The scoop by the Guardian, a pro-Labour party newspaper, is an attempt to go after the opposition Conservative party, said Lorna Tilbian, a media analyst at Numis Securities in London.

Coulson resigned as editor of News of the World in 2007 after reporter Clive Goodman was jailed along with private investigator Glenn Mulcaire for intercepting phone messages left for members of Prince Charles’ staff and of Gordon Taylor, chief executive officer of the Professional Footballers Association. Coulson at the time denied any knowledge of Goodman’s actions, which the newspaper portrayed as an isolated incident.

John Whittingdale, chairman of the House of Commons Media Committee, said today he will re-open an inquiry into the case.

“If there were more than 1,000 phone taps, it beggars belief that this was just one journalist and that senior executives didn’t know,” Liberal Democrat lawmaker Chris Huhne said in Parliament today.

Murdoch Unaware

The Information Commission said in an e-mailed statement today that it had documented “widespread media involvement in illegally obtaining personal information.”

“Following a court order in 2008 we made available a copy of some information from our investigation into the buying and selling of personal information, to lawyers acting on behalf of Gordon Taylor,” Mick Gorrill, assistant information commissioner at the Information Commission, said in the statement. “This included material that showed that 31 journalists working for The News of the World and The Sun had acquired people’s personal information through blagging.”

News Corp. Chairman and Chief Executive Officer Rupert Murdoch said yesterday that he wasn’t aware of any payments made to settle legal cases in which the company’s newspaper reporters may have been involved in criminal activity. “If that had happened, I would know about it,” Murdoch said in an interview at the Allen & Co. media conference in Sun Valley, Idaho.

News International had no immediate comment, spokeswoman Daisy Dunlop said, but may release a statement later today.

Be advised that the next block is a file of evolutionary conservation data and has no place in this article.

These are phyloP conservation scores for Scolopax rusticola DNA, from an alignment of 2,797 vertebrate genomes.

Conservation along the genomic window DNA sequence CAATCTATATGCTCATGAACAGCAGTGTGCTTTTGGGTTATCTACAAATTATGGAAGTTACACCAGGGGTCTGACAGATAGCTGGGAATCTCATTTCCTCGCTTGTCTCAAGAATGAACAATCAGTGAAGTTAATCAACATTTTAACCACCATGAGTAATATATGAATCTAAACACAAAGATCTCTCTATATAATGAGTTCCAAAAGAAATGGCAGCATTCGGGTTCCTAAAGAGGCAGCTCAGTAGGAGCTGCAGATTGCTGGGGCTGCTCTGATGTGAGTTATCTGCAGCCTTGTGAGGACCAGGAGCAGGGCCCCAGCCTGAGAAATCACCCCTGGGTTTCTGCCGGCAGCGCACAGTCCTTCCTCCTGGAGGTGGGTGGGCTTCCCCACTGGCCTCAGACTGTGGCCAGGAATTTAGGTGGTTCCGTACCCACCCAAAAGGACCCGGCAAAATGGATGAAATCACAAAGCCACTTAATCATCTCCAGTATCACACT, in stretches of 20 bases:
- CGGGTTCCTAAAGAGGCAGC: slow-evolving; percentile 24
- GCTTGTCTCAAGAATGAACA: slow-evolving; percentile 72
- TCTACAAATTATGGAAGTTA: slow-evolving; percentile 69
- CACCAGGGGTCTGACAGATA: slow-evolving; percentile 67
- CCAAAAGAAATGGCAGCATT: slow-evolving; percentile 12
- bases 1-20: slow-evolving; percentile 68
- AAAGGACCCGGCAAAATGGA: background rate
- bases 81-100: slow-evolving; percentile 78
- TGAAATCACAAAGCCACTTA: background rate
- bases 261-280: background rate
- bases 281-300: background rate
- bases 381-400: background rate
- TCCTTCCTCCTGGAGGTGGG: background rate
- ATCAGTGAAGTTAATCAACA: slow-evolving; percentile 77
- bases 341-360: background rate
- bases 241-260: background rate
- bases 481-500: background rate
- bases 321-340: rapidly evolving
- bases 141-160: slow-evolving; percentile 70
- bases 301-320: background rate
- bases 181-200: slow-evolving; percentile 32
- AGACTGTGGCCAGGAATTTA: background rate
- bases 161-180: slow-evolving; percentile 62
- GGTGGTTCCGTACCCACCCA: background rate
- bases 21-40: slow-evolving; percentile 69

Hacking Mobile Phones

According to the Guardian, Murdoch’s newspapers made out- of-court settlements that secured secrecy about three cases that may have shown evidence of journalists using investigators who hacked into the mobile-phone messages of public figures to access confidential personal data.

The newspaper said the conning of government agencies, phone companies and others into divulging information, before the mobile phone-hacking activity, occurred when Coulson was deputy and Rebekah Wade was the editor.


Celebrities and public figures in the UK are said to be talking to their lawyers and considering taking legal action against News of The World. Many people who were targeted don’t know about it, though, because the police have taken the controversial stance of not yet informing all the victims. Considering that one journalist got four months for tapping a single royal home this could turn into a huge series of trial with severe consequences for some of the journalists. If Coulson was the mastermind, he should pay the most though.

Gwyneth is shown on 5/15/08. George Michael is shown on 6/17/08./ Credit:

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13 Responses to “News of The World & The Sun in huge wiretapping scandal for 1000s of celebs”

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  1. Sauronsarmy says:

    WHO thought this was a good idea?! And WHO the hell cares what any of those “celebrities” talks about?

  2. Ally says: